Moreover, in 1986, oil prices collapsed concurrently with a sharp depreciation of the dollar. The later was propped up by the September 1985 Plaza Agreement, when the governors of the central banks of the G5 met to bring down the dollar. It took more than one year for oil and dollar to move in sync again.

This is in stark contrast with today's situation. As can be seen above, oil prices and the U.S. dollar have moved almost one for (minus) one. There are several possible explanations:

1. In 1986, the "assetification" of commodity and oil prices had not started and FX and commodity markets were still highly fragmented. As can be seen below, the correlation regime between oil and the USD was very unstable.

2. The structural "nature" of the negative correlation between oil and the USD is a new phenomenon. Interestingly enough it seems to strengthen when the U.S. dollar is moving in a range. The interaction between markets might be such today that the correlation would even resist a long lasting upward trend in the USD. For that reason, the strength of the USD will put a lid on oil prices, a factor that did not play out in the mid 1980's.

3. In 1986, the weakening of the U.S. dollar was not market-driven but rather coordinated by G5 central banks while the Fed was easing monetary policy. On the contrary, the Fed is about to raise rates in the second half of 2015. In spite of outcries about the "currency wars" over the last few years, no significant endeavor has been launched to stabilize the FX market.

Bottom Line: On many aspects, the "reverse oil shock" of 1986 can provide some clues in understanding today's moves in oil prices: role of OPEC/Saudi Arabia, supply reaction to a long lasting period of high prices and a sudden strategy shift by the marginal producer. They were all paving the way to several years of low oil prices.

There are some stark differences though that can be summarized in the table below:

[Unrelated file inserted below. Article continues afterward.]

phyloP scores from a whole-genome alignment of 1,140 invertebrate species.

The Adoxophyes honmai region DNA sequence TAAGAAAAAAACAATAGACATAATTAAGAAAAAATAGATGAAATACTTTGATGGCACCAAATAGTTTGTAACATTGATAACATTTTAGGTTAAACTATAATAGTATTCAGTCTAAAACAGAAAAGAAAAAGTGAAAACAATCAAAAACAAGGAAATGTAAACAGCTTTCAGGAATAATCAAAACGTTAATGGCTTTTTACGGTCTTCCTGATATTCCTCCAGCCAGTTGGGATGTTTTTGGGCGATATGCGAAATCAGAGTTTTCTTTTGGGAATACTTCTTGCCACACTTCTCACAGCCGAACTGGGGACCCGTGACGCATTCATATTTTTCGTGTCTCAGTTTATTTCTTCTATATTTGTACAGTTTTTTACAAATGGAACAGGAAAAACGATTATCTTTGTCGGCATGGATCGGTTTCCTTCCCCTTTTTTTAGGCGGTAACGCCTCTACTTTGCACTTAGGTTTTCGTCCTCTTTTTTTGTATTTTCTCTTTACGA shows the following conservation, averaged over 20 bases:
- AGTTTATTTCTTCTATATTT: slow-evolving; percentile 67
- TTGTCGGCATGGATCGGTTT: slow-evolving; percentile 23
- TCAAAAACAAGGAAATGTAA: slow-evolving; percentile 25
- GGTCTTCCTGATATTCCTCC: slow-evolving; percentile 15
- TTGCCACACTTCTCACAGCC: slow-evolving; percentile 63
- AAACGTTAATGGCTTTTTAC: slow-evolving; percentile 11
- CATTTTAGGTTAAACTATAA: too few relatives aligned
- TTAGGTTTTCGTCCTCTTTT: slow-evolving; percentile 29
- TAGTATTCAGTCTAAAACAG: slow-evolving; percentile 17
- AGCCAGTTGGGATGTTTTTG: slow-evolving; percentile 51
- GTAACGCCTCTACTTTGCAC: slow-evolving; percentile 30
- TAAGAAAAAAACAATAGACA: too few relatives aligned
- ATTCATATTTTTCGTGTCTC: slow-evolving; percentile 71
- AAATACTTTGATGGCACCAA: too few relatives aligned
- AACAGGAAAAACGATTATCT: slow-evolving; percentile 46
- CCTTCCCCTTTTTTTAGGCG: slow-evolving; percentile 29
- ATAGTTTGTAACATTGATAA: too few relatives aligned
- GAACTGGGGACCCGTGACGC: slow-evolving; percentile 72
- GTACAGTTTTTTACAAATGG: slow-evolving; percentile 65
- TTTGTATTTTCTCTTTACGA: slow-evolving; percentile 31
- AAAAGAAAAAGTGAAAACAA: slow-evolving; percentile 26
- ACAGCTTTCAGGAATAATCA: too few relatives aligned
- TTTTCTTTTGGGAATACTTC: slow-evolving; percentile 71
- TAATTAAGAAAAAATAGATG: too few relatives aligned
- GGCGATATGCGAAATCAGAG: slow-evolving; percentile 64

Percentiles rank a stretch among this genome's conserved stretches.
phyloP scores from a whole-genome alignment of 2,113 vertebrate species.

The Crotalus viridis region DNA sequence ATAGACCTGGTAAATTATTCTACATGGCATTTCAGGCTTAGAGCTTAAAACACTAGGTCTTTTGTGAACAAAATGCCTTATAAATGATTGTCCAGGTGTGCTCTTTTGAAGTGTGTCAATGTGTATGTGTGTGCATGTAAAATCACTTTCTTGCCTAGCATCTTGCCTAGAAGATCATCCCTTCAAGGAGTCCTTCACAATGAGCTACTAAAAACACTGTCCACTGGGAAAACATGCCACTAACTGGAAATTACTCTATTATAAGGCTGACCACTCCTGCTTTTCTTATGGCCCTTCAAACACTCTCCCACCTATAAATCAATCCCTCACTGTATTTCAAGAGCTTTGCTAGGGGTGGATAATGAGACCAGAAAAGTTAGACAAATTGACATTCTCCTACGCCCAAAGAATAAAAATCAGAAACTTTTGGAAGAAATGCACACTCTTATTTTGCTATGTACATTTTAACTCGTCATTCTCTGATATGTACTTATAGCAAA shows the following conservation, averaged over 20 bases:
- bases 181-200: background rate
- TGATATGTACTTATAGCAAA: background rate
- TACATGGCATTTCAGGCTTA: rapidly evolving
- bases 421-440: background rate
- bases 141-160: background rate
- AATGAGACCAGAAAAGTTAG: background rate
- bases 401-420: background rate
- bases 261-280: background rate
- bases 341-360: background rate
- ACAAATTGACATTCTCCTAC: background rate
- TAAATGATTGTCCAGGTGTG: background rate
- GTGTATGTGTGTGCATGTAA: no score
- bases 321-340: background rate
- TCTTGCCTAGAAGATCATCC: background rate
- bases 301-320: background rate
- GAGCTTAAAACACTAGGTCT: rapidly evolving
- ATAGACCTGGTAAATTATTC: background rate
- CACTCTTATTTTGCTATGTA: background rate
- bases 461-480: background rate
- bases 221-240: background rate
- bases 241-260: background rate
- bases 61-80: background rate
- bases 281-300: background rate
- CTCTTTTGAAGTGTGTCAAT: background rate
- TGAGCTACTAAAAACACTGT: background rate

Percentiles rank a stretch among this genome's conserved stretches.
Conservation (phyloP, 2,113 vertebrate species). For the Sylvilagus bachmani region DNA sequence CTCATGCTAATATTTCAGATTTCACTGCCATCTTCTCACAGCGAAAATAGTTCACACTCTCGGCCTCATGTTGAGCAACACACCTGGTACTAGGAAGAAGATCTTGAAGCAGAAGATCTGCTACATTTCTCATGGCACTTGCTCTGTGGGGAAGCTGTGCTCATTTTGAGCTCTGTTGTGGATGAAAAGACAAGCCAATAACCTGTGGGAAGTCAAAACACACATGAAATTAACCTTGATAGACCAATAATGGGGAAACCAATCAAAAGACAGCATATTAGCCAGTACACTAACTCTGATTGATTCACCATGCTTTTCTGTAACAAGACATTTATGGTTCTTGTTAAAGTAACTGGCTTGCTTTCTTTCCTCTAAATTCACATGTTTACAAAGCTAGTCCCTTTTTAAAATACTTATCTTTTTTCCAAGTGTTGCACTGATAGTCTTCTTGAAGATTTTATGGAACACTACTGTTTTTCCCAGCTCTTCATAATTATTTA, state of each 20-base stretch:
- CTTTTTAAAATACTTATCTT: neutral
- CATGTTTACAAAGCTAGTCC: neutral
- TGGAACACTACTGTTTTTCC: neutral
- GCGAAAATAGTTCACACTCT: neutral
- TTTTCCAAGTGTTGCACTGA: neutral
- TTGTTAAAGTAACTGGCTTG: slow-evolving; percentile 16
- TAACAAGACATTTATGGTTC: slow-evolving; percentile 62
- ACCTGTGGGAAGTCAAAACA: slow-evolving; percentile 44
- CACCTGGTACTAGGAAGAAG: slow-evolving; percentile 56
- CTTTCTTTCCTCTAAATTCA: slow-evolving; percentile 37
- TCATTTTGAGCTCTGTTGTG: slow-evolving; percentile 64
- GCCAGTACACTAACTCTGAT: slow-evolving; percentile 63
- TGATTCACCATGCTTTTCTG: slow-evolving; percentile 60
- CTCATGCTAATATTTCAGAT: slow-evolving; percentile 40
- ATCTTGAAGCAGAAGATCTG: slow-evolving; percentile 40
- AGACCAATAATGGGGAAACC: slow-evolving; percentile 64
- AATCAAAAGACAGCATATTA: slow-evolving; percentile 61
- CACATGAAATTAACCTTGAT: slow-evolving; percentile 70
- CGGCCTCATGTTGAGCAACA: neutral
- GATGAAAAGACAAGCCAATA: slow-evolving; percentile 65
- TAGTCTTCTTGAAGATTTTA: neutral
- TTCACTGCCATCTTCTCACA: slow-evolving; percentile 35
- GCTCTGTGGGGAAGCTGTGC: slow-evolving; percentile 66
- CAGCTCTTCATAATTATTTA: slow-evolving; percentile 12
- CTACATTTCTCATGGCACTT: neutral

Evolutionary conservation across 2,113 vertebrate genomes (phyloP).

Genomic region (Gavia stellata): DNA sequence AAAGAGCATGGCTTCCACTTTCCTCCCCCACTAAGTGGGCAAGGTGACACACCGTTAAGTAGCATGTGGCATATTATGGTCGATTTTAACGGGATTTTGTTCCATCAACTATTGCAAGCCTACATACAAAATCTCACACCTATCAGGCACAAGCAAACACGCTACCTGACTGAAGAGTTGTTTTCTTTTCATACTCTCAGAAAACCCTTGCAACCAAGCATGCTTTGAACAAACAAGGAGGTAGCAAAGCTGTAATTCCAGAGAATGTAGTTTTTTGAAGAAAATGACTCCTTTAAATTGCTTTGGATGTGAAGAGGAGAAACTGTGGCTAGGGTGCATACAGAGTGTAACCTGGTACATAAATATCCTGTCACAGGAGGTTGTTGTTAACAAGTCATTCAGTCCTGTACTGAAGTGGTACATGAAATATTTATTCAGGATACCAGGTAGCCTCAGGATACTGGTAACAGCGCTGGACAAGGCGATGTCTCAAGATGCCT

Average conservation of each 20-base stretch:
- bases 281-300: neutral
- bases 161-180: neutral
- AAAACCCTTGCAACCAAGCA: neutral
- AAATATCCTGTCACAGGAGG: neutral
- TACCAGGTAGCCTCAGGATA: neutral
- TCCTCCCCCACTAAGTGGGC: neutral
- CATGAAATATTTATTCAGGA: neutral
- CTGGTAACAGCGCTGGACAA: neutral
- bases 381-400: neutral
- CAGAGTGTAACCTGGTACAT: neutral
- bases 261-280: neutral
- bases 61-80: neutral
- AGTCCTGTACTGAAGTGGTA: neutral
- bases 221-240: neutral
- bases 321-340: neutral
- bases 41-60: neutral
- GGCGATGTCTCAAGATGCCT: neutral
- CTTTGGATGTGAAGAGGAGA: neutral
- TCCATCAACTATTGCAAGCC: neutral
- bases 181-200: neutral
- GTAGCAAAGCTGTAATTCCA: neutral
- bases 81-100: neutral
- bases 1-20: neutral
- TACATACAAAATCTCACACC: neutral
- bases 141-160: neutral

Interestingly enough, the relative behavior of oil and the U.S. dollar is completely different this time. While the dollar weakened sharply in the wake of the fall in oil prices in 1986, today's price action is opposite: lower oil prices and a stronger dollar.

It all suggests that a comparison with 1986 can barely be useful to assess medium run prospects for oil prices:

1. Even if pre-shock supply (strong) and demand (weak) trends share the same pattern over the two periods, excess capacities were much higher then, which may change the behavior of price when demand rebounds;

2. The reaction of demand to oil prices might be more muted in advanced economies while uncertainty remains in EM's consumption reaction;

3. Spillover beyond oil producing states might be stronger this time as shown by investment spending in Q1 in the USD;

4. Lastly, it gives no clue on potential global spillovers: there is no coordination this time (Plaza Agreement), the Fed is about to tighten (not ease), emerging countries have suffered a sharp slowdown recently but the external position is much more robust.

But the biggest lesson, to me, could be summarized in one chart: Saudi Arabia cannot afford a 20-year long decline in GDP per capita. Hence a long lasting structural shift from "calling on OPEC" to revenue maximization. The "lesson" is not so much 1986 than the long lasting 1980/85 period during which a combination of lower volumes and lower prices led to an impoverishment of Saudi Arabia.

Disclosure: I/we have no positions in any stocks mentioned, and no plans to initiate any positions within the next 72 hours. I wrote this article myself, and it expresses my own opinions. I am not receiving compensation for it (other than from Seeking Alpha). I have no business relationship with any company whose stock is mentioned in this article.